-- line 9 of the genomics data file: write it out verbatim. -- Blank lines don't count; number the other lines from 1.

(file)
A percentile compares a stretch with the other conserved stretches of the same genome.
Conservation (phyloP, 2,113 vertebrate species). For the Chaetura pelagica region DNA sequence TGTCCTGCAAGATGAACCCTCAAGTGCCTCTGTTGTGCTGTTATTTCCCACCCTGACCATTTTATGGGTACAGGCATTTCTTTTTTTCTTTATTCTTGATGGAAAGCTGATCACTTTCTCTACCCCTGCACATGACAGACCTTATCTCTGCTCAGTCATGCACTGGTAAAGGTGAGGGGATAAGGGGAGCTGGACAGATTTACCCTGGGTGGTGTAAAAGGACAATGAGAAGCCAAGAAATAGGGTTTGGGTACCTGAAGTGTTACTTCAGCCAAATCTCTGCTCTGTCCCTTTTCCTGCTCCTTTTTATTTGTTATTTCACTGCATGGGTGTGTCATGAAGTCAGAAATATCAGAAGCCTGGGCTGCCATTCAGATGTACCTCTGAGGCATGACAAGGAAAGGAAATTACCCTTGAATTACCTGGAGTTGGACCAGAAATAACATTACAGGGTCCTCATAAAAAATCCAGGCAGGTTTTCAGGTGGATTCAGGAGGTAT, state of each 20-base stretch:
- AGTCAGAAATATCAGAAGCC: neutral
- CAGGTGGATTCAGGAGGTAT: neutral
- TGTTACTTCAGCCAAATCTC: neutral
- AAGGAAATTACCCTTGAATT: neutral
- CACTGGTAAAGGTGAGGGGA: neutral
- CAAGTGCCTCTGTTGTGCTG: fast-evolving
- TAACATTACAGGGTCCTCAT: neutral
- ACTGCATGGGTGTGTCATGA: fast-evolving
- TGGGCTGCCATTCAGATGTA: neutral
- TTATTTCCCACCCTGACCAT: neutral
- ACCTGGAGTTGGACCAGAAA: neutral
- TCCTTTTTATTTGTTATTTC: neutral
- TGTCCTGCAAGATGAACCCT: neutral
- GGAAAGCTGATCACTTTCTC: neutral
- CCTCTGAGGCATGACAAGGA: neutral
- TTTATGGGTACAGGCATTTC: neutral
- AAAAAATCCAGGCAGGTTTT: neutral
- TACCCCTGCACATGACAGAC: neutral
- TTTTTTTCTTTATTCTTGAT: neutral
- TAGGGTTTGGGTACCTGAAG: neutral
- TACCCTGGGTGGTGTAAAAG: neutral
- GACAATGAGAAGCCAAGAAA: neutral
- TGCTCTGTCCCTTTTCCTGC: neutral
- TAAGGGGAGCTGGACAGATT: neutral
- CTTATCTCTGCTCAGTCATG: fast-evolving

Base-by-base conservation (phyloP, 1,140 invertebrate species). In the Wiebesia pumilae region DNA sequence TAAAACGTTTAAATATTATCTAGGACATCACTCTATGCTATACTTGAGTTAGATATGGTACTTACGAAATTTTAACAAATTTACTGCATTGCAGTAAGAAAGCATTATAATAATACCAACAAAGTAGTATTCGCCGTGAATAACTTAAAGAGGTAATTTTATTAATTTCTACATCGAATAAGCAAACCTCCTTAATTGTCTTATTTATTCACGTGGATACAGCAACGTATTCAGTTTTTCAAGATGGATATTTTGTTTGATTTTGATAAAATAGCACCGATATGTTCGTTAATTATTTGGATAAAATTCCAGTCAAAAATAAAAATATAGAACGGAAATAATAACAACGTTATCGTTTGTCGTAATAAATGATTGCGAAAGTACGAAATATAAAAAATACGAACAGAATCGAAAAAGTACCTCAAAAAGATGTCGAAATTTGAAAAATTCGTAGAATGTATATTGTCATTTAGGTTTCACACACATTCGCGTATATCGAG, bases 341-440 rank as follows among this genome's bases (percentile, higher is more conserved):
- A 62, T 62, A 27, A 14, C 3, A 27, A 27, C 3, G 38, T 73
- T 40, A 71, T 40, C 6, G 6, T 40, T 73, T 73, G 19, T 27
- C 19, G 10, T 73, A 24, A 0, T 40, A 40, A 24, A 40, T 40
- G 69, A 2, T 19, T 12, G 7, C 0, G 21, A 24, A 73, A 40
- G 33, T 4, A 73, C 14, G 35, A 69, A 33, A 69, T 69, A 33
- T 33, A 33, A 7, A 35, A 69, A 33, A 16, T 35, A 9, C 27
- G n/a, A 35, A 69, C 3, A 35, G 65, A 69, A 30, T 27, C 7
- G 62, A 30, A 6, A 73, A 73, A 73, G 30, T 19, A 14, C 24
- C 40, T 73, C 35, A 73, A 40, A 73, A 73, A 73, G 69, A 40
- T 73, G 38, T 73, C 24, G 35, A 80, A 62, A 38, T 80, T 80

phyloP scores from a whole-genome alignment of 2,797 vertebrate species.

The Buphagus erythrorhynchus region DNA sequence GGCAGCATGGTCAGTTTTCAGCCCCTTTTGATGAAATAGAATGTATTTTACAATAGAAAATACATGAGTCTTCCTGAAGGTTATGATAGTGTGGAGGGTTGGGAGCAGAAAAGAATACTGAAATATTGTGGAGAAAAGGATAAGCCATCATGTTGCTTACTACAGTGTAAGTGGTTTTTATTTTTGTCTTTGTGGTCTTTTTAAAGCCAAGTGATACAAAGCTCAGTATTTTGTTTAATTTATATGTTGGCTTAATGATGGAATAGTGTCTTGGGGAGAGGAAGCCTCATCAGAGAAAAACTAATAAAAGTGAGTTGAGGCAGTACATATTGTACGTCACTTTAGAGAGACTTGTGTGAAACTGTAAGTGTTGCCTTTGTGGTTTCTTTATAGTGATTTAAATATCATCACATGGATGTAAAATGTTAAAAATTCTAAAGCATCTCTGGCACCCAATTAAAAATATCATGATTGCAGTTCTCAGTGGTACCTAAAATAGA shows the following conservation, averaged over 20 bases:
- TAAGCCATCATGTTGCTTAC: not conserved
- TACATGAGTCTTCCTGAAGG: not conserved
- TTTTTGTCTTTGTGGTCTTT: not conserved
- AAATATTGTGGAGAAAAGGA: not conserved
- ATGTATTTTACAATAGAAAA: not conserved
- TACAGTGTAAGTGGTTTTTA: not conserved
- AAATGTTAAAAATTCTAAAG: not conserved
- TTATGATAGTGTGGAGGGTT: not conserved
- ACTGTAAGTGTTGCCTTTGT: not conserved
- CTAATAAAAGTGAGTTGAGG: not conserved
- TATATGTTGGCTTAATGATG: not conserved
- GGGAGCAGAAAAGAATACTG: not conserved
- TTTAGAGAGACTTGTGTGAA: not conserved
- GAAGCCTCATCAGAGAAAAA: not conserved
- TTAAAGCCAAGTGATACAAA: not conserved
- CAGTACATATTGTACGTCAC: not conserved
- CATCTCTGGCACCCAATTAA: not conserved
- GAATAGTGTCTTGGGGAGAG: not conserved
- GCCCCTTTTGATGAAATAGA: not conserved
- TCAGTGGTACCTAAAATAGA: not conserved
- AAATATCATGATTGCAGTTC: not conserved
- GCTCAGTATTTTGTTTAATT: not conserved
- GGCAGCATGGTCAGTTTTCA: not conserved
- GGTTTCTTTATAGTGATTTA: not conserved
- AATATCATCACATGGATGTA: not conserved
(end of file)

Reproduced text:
- TAACATTACAGGGTCCTCAT: neutral